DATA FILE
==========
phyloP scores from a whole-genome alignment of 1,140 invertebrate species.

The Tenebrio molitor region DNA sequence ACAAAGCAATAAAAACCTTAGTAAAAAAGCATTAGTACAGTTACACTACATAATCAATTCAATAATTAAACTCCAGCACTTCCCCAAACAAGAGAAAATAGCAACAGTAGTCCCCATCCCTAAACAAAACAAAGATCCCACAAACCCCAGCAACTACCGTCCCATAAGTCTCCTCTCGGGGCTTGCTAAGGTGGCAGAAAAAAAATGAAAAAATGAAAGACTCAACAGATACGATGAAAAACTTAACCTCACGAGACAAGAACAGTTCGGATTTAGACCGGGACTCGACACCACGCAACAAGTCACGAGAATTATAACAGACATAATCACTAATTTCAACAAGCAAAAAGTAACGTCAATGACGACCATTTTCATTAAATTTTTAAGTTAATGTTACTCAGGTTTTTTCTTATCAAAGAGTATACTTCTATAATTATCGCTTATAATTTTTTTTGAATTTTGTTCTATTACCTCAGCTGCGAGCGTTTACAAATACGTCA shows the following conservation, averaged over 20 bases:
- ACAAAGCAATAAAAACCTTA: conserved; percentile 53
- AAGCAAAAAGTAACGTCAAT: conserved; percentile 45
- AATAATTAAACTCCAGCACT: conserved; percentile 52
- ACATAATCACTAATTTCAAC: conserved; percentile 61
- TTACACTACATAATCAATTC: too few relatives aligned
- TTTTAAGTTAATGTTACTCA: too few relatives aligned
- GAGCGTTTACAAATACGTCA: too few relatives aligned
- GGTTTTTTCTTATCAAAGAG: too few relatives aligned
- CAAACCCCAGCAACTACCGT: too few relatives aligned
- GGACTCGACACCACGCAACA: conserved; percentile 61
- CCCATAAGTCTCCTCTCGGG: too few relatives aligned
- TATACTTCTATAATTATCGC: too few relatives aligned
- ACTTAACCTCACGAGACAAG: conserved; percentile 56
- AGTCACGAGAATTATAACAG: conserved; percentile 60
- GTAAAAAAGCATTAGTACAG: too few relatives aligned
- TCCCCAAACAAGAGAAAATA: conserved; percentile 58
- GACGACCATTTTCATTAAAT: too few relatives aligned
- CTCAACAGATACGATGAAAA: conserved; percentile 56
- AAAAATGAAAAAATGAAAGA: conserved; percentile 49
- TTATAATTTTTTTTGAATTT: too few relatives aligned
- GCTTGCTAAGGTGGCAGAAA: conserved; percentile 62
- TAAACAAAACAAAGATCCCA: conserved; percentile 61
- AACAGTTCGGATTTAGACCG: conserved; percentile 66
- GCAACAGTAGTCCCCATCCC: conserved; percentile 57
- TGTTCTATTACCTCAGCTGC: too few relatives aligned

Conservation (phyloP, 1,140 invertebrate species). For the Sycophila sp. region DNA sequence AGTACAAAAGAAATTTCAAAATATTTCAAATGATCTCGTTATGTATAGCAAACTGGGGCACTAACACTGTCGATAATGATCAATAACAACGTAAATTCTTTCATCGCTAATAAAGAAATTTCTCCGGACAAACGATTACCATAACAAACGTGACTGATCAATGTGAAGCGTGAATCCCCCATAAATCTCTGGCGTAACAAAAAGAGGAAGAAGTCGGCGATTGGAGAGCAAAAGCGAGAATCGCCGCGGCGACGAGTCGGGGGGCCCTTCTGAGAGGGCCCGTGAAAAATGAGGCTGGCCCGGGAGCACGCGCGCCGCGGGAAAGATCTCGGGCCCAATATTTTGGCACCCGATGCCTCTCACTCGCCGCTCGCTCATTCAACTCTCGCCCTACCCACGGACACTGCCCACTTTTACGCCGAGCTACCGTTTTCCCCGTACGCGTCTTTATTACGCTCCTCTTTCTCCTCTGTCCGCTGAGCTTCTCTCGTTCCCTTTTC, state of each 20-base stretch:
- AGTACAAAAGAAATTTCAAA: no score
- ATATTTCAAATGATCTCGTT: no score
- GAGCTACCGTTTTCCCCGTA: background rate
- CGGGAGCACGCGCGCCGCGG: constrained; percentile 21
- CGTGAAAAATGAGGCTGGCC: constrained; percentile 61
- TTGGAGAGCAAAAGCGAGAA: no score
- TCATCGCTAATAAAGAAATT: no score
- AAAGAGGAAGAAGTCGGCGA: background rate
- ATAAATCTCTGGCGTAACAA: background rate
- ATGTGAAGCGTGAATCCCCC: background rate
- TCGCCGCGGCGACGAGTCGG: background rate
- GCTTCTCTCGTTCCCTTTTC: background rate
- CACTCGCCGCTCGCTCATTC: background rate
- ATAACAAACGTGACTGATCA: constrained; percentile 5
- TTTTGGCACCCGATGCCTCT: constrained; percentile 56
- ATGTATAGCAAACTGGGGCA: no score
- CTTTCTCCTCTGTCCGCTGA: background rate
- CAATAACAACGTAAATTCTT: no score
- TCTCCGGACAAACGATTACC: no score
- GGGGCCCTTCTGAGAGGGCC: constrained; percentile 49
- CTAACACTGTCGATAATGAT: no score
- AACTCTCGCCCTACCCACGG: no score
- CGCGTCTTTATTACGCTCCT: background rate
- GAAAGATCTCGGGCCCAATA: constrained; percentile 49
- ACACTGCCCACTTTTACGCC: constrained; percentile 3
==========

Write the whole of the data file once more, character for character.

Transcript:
phyloP scores from a whole-genome alignment of 1,140 invertebrate species.

The Tenebrio molitor region DNA sequence ACAAAGCAATAAAAACCTTAGTAAAAAAGCATTAGTACAGTTACACTACATAATCAATTCAATAATTAAACTCCAGCACTTCCCCAAACAAGAGAAAATAGCAACAGTAGTCCCCATCCCTAAACAAAACAAAGATCCCACAAACCCCAGCAACTACCGTCCCATAAGTCTCCTCTCGGGGCTTGCTAAGGTGGCAGAAAAAAAATGAAAAAATGAAAGACTCAACAGATACGATGAAAAACTTAACCTCACGAGACAAGAACAGTTCGGATTTAGACCGGGACTCGACACCACGCAACAAGTCACGAGAATTATAACAGACATAATCACTAATTTCAACAAGCAAAAAGTAACGTCAATGACGACCATTTTCATTAAATTTTTAAGTTAATGTTACTCAGGTTTTTTCTTATCAAAGAGTATACTTCTATAATTATCGCTTATAATTTTTTTTGAATTTTGTTCTATTACCTCAGCTGCGAGCGTTTACAAATACGTCA shows the following conservation, averaged over 20 bases:
- ACAAAGCAATAAAAACCTTA: conserved; percentile 53
- AAGCAAAAAGTAACGTCAAT: conserved; percentile 45
- AATAATTAAACTCCAGCACT: conserved; percentile 52
- ACATAATCACTAATTTCAAC: conserved; percentile 61
- TTACACTACATAATCAATTC: too few relatives aligned
- TTTTAAGTTAATGTTACTCA: too few relatives aligned
- GAGCGTTTACAAATACGTCA: too few relatives aligned
- GGTTTTTTCTTATCAAAGAG: too few relatives aligned
- CAAACCCCAGCAACTACCGT: too few relatives aligned
- GGACTCGACACCACGCAACA: conserved; percentile 61
- CCCATAAGTCTCCTCTCGGG: too few relatives aligned
- TATACTTCTATAATTATCGC: too few relatives aligned
- ACTTAACCTCACGAGACAAG: conserved; percentile 56
- AGTCACGAGAATTATAACAG: conserved; percentile 60
- GTAAAAAAGCATTAGTACAG: too few relatives aligned
- TCCCCAAACAAGAGAAAATA: conserved; percentile 58
- GACGACCATTTTCATTAAAT: too few relatives aligned
- CTCAACAGATACGATGAAAA: conserved; percentile 56
- AAAAATGAAAAAATGAAAGA: conserved; percentile 49
- TTATAATTTTTTTTGAATTT: too few relatives aligned
- GCTTGCTAAGGTGGCAGAAA: conserved; percentile 62
- TAAACAAAACAAAGATCCCA: conserved; percentile 61
- AACAGTTCGGATTTAGACCG: conserved; percentile 66
- GCAACAGTAGTCCCCATCCC: conserved; percentile 57
- TGTTCTATTACCTCAGCTGC: too few relatives aligned

Conservation (phyloP, 1,140 invertebrate species). For the Sycophila sp. region DNA sequence AGTACAAAAGAAATTTCAAAATATTTCAAATGATCTCGTTATGTATAGCAAACTGGGGCACTAACACTGTCGATAATGATCAATAACAACGTAAATTCTTTCATCGCTAATAAAGAAATTTCTCCGGACAAACGATTACCATAACAAACGTGACTGATCAATGTGAAGCGTGAATCCCCCATAAATCTCTGGCGTAACAAAAAGAGGAAGAAGTCGGCGATTGGAGAGCAAAAGCGAGAATCGCCGCGGCGACGAGTCGGGGGGCCCTTCTGAGAGGGCCCGTGAAAAATGAGGCTGGCCCGGGAGCACGCGCGCCGCGGGAAAGATCTCGGGCCCAATATTTTGGCACCCGATGCCTCTCACTCGCCGCTCGCTCATTCAACTCTCGCCCTACCCACGGACACTGCCCACTTTTACGCCGAGCTACCGTTTTCCCCGTACGCGTCTTTATTACGCTCCTCTTTCTCCTCTGTCCGCTGAGCTTCTCTCGTTCCCTTTTC, state of each 20-base stretch:
- AGTACAAAAGAAATTTCAAA: no score
- ATATTTCAAATGATCTCGTT: no score
- GAGCTACCGTTTTCCCCGTA: background rate
- CGGGAGCACGCGCGCCGCGG: constrained; percentile 21
- CGTGAAAAATGAGGCTGGCC: constrained; percentile 61
- TTGGAGAGCAAAAGCGAGAA: no score
- TCATCGCTAATAAAGAAATT: no score
- AAAGAGGAAGAAGTCGGCGA: background rate
- ATAAATCTCTGGCGTAACAA: background rate
- ATGTGAAGCGTGAATCCCCC: background rate
- TCGCCGCGGCGACGAGTCGG: background rate
- GCTTCTCTCGTTCCCTTTTC: background rate
- CACTCGCCGCTCGCTCATTC: background rate
- ATAACAAACGTGACTGATCA: constrained; percentile 5
- TTTTGGCACCCGATGCCTCT: constrained; percentile 56
- ATGTATAGCAAACTGGGGCA: no score
- CTTTCTCCTCTGTCCGCTGA: background rate
- CAATAACAACGTAAATTCTT: no score
- TCTCCGGACAAACGATTACC: no score
- GGGGCCCTTCTGAGAGGGCC: constrained; percentile 49
- CTAACACTGTCGATAATGAT: no score
- AACTCTCGCCCTACCCACGG: no score
- CGCGTCTTTATTACGCTCCT: background rate
- GAAAGATCTCGGGCCCAATA: constrained; percentile 49
- ACACTGCCCACTTTTACGCC: constrained; percentile 3